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£25 million to help over-fifties enjoy booze without the blues

A drink in later life can be one of life’s simple pleasures, but too many and the line between a harmless tipple and a more serious problem can become blurred. To help tackle the issue, the Big Lottery Fund is investing £25 million into an alcohol-related harm prevention and awareness programme for the over fifties, in partnership with support charity Addaction.

Rethink Good Health is a UK-wide programme aimed at those aged 50 and over, an age group that can find themselves drinking more for a variety of reasons, such as retirement or an increasing problem of loneliness and isolation, as the recent study from the International Longevity Centre and the charity, Independent Age, showed.

Other findings also make sobering reading. The most recent data from the Office for National Statistics (ONS) shows that alcohol-related deaths are highest among men aged 60 to 64 years (42.6 deaths per 100,000 population) and women aged 55 to 59 years (22.2 deaths per 100,000)1. The 2010 General Lifestyle Survey revealed that 20 per cent of people aged 50 and over drink every day compared to 3 per cent of 20-24 year olds.

The seven-year Rethink Good Health programme will support a variety of projects, with flagship work taking place in Glasgow, Sheffield, Devon, South Wales and Northern Ireland.In the long term, the programme will help inform policy and practice about preventing alcohol-related harm in later life, improve health and wellbeing of people aged 50 and over who are at risk of developing alcohol problems and help build more effective services aimed at alcohol-related issues.

Peter Ainsworth, Big Lottery Fund Chair, said: “The last thing we want to do is to tell older people they can’t enjoy a relaxing drink with friends and family. With a lot of the current alcohol programmes geared towards younger people, we simply want to make sure that those over 50 are not neglected, are informed about the warning signs around alcohol problems and are able to find help if they need it.

“Addaction will bring their wealth of knowledge and experience into leading Rethink Good Health, along with their partners across the UK, as we aim to reduce alcohol-related harm in older people and help them to live healthier, more active and independent lives.”

Simon Antrobus, Chief Executive of Addaction, said: “Problem drinking doesn’t happen in isolation – there are always other factors involved. This is especially true for the over 50s who can end up drinking at harmful levels as they face challenging life transitions such as retirement, the loss of a loved one or loneliness.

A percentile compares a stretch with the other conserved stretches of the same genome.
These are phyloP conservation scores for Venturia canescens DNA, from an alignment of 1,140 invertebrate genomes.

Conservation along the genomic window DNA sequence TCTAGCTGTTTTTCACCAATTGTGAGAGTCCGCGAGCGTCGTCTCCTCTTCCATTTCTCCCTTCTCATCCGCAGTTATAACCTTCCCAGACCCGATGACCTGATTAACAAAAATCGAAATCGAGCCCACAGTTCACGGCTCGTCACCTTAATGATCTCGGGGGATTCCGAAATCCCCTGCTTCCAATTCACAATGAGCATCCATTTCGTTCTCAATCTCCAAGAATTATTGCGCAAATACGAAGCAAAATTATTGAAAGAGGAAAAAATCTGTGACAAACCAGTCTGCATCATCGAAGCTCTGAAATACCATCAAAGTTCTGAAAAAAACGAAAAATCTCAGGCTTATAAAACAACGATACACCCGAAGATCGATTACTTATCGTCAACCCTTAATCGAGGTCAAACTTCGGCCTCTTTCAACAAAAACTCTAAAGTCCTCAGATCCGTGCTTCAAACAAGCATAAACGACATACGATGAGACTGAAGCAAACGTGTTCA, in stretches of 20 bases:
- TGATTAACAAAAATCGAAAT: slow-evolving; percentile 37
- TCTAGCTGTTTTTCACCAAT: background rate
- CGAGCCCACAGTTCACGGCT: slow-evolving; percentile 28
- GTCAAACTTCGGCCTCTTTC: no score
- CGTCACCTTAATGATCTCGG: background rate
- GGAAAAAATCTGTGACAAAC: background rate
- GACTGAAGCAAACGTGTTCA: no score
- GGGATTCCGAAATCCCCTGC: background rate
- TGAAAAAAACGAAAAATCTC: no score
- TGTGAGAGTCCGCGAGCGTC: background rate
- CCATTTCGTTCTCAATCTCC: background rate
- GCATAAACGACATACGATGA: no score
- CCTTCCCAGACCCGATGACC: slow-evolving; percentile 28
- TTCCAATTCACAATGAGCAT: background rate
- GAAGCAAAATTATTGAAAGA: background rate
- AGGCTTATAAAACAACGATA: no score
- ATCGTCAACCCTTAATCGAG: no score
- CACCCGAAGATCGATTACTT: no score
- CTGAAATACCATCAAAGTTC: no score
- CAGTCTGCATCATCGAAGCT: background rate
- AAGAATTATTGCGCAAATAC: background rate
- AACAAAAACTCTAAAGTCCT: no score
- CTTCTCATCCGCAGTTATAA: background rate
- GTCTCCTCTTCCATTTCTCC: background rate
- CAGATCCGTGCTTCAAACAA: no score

“We’ve called our initiative ‘Drink Wise, Age Well’. It’s a great opportunity for us to raise awareness of these issues and improve access to information and treatment for the over 50s. Addaction is delighted to deliver this comprehensive programme, supported by the considerable commitment and expertise of our consortium partners.”

Baroness Sally Greengross, Chief Executive of the International Longevity Centre UK, said: “There is no doubt that baby boomers are ‘behaving badly’, challenging preconceptions of what it means to be old and engaging in risky behaviours in terms of ‘drink, drugs and sex’.

“While drinking isn’t a problem per se, as a think tank that specialises in healthy ageing, we know that too much alcohol affects older people disproportionately and may have serious consequences for their physical and mental health and general wellbeing. Things can become particularly problematic, for example, when older people are on complex medication regimes and then drink too much. At best this may make their drugs temporarily ineffective and at worst it can lead to emergency hospital admissions.”

1 – Alcohol related deaths, registered in the United Kingdom

For interviews with Simon Antrobus, please contact the Addaction press office on

0207 017741/07818 587696

Big Lottery Fund Press Office: 020 7211 1888

Out of hours media contact: 07867 500572


Twitter: @biglotteryfundGoes to different website #BigLottery

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Notes to editors

  • The Big Lottery Fund is responsible for giving out 40% of the money raised by the National Lottery.
  • The Fund is committed to bringing real improvements to communities and the lives of people most in need and has been rolling out grants to health, education, environment and charitable causes across the UK. Since its inception in 2004 it has awarded close to £6bn.
  • In the year ending 31 March 2013, 28% of total National Lottery revenue was awarded to projects. Since the National Lottery began in 1994, £32 billion has been raised and more than 400,000 grants awarded.
  • Drink Wise, Age Well will be delivered over a seven year period by a consortium led by Addaction and including Royal Voluntary Service, Addiction Northern Ireland, International Longevity Centre UK and Drug and Alcohol Charities Wales. The programme will be evaluated by a team comprising the University of Bedfordshire’s Substance Misuse and Ageing Research Team (SMART), Edinburgh Napier University, Glyndŵr University Wales and Queen’s University Belfast.
  • Each partner will take the lead in a demonstration area:
    Western Health and Social Care Trust, Northern Ireland: Addiction Northern Ireland (contact Director Thelma Abernethy)
    Cwm Taf Wales: Drug Aid (Director, Caroline Phipps)
    Devon County, England:  Addaction (Contact Sue Petters)
    Sheffield City, England : Royal Voluntary Service- (Contact Paul Taylor, Karl Demian)
    Glasgow City, Scotland: Addaction (Andrew Horne)
    Research and Evaluation: Sarah Wadd, SMART who will lead a UK wide academic team 


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